The Uganda Virus Research Institute (UVRI) is on the verge of realizing its pioneering project to employ genetically modified mosquitoes for malaria control.
According to UVRI scientists, this groundbreaking initiative, initiated in 2016, is now approaching its final stages, with Ugandan mosquito species set to return from a laboratory in the United States.
Recent revelations emerged during an informative anti-malaria session held at UVRI last week.
Dr. Martin Lukindo, one of the research team members, highlighted the persistent year-round threat posed by malaria-transmitting mosquitoes, including those that thrive in arid regions.
To address this concern, the team is focusing on two innovative strategies.
One approach involves the development of sterile male mosquitoes incapable of fertilizing females. Another method aims to create mosquitoes where female specimens exclusively produce male offspring.
The modified mosquito species set to return to Uganda have had their ability to generate female mosquitoes disrupted.
The primary objective is to curtail the population of female malaria-transmitting mosquitoes in the wild.
To achieve this, scientists are exploring gene drive technology to ensure that genetically modified (GM) mosquitoes consistently pass on the genes responsible for producing female anopheles mosquitoes from one generation to the next.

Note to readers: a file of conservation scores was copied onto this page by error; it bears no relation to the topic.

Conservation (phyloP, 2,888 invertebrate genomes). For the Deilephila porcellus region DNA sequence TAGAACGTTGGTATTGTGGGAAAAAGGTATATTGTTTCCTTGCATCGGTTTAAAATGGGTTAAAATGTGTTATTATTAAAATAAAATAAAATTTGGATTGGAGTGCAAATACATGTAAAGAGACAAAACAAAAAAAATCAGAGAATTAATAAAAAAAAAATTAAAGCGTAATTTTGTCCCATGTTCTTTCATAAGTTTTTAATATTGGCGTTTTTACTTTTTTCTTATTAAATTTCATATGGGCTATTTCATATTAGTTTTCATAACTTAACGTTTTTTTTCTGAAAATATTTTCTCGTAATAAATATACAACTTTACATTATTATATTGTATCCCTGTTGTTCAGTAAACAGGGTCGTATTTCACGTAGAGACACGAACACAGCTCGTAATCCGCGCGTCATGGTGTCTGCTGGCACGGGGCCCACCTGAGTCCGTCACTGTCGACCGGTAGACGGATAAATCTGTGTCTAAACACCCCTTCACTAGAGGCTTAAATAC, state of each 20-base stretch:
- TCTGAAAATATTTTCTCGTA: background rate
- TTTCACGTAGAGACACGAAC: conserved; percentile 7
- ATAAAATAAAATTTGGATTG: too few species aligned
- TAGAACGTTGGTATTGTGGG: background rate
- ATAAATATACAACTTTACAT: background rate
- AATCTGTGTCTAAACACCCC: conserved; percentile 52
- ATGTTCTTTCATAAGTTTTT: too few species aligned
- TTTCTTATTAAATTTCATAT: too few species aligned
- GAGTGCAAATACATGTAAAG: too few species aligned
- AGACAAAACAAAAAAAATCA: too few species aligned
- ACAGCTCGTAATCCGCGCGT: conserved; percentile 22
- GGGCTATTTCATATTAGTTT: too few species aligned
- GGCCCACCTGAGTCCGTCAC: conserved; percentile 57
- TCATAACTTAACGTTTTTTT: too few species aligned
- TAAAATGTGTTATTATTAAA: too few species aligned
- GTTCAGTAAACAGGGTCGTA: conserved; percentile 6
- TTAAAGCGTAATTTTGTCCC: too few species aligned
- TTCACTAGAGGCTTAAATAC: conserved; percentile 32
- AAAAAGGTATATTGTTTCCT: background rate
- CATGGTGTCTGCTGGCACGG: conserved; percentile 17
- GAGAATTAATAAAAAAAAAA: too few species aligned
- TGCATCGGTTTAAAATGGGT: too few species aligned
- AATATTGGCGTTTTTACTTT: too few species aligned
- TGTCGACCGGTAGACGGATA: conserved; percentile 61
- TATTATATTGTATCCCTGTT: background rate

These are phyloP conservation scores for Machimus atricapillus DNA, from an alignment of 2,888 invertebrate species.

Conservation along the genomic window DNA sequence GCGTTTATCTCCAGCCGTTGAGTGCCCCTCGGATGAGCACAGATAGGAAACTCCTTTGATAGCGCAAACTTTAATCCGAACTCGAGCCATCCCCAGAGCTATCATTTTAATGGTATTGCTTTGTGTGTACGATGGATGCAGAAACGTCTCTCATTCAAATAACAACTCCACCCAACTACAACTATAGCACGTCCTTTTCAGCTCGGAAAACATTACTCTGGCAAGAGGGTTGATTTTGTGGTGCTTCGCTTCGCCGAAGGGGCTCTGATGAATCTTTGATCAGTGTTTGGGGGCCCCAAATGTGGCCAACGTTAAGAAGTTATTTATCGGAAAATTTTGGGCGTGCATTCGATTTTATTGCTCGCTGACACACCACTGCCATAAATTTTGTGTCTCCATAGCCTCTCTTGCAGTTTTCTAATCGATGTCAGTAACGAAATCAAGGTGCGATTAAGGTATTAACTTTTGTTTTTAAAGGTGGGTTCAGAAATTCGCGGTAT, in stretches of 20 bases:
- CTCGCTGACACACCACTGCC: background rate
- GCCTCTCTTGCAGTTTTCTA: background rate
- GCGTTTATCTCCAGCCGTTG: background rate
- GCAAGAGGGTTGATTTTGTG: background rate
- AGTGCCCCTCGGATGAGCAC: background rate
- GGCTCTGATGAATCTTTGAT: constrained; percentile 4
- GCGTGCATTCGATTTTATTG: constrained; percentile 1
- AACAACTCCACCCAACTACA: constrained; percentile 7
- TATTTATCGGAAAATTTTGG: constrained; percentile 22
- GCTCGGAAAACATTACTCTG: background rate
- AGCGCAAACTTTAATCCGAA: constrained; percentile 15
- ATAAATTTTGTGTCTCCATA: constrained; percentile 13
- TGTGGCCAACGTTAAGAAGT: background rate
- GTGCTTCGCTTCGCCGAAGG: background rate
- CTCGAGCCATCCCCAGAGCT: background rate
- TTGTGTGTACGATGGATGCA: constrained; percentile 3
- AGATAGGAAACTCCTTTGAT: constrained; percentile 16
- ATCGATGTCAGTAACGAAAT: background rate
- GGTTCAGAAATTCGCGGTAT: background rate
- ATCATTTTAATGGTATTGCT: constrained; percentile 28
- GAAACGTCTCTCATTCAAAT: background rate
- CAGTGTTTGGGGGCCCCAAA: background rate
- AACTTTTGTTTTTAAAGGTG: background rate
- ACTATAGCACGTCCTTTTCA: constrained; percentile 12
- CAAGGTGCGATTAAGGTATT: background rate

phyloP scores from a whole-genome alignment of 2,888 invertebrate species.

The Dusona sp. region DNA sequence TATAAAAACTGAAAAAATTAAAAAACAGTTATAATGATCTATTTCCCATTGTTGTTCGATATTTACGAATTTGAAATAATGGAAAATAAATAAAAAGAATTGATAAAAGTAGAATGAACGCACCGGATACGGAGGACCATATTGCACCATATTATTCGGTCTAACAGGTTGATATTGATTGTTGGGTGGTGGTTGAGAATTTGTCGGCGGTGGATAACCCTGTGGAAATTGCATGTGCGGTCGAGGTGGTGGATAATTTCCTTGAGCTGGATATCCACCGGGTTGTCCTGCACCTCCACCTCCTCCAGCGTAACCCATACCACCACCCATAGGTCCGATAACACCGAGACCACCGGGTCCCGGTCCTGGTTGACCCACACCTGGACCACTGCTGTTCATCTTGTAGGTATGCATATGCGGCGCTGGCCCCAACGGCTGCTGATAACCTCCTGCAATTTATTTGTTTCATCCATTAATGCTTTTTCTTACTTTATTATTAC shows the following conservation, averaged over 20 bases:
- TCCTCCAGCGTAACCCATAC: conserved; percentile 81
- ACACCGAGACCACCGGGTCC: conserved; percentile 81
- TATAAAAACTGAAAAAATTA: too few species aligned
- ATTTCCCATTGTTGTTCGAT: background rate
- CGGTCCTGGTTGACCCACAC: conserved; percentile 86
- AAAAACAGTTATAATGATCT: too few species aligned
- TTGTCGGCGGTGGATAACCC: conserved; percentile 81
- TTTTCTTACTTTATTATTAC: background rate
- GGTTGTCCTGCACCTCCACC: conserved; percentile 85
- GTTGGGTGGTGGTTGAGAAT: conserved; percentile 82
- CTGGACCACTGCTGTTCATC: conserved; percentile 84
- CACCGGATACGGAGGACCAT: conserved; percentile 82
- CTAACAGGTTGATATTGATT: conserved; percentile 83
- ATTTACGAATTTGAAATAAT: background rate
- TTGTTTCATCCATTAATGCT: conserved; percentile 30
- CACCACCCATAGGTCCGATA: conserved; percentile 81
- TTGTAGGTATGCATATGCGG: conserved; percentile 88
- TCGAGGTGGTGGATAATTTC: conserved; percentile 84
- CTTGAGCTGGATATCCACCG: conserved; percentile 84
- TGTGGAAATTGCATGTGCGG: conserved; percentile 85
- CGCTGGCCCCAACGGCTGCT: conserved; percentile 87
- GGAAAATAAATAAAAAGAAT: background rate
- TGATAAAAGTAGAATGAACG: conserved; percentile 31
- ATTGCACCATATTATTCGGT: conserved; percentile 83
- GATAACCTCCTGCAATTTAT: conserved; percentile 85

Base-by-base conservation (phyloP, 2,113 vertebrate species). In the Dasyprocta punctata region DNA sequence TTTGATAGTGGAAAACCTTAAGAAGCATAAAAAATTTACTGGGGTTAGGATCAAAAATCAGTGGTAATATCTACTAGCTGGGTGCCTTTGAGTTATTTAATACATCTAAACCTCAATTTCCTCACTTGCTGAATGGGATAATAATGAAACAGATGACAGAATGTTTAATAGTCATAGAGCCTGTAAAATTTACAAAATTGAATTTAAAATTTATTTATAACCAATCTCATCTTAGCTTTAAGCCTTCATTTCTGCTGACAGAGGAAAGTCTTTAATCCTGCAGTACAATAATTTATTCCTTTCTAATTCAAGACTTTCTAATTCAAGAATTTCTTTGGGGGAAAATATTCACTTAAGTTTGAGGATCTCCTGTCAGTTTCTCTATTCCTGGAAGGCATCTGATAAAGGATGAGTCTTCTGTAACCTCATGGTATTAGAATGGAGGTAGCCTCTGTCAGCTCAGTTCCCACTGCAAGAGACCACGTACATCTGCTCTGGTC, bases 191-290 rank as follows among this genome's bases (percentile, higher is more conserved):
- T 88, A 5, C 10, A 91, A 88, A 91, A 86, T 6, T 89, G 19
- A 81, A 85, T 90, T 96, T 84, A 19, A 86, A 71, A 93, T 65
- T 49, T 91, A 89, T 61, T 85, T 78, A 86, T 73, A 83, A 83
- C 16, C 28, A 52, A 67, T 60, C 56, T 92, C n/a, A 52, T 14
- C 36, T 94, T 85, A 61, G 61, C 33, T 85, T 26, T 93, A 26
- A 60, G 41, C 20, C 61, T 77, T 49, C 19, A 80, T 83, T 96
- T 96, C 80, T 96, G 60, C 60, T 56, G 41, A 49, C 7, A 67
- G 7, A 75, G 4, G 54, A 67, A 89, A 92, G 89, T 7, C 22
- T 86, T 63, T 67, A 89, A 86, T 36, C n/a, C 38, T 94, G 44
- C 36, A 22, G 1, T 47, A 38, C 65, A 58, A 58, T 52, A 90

Currently, mosquito species from various regions of Uganda are being gathered and studied at UVRI’s insectarium, focusing on their biting behavior and mating habits.
This research is being conducted in collaboration with scientists from Burkina Faso, Mali, and Ghana.
Dr. Charles Mugoya, the Regulatory Affairs Manager at Africa Target Malaria Project, has stated that this year, the GM mosquitoes engineered at the Centre for Disease Control in the USA will be brought to Uganda for trial release.
Ugandan scientists are collaborating with researchers from Imperial College London in this endeavor.
Their plan is to introduce these GM mosquitoes on several islands in Lake Victoria, where mosquitoes are rapidly multiplying, contributing to the malaria problem.
It is scientifically documented that a single mosquito can lay up to 300 eggs in one go, and the female mosquitoes, once matured, become carriers of malaria. The ultimate goal is to significantly reduce this occurrence.
Dr. Mugoya emphasized that while the research is ongoing, it may take another decade before the GM mosquitoes are released into the environment.
Efforts are underway to establish a laboratory facility in Uganda capable of modifying and mass-producing these genetically engineered mosquitoes.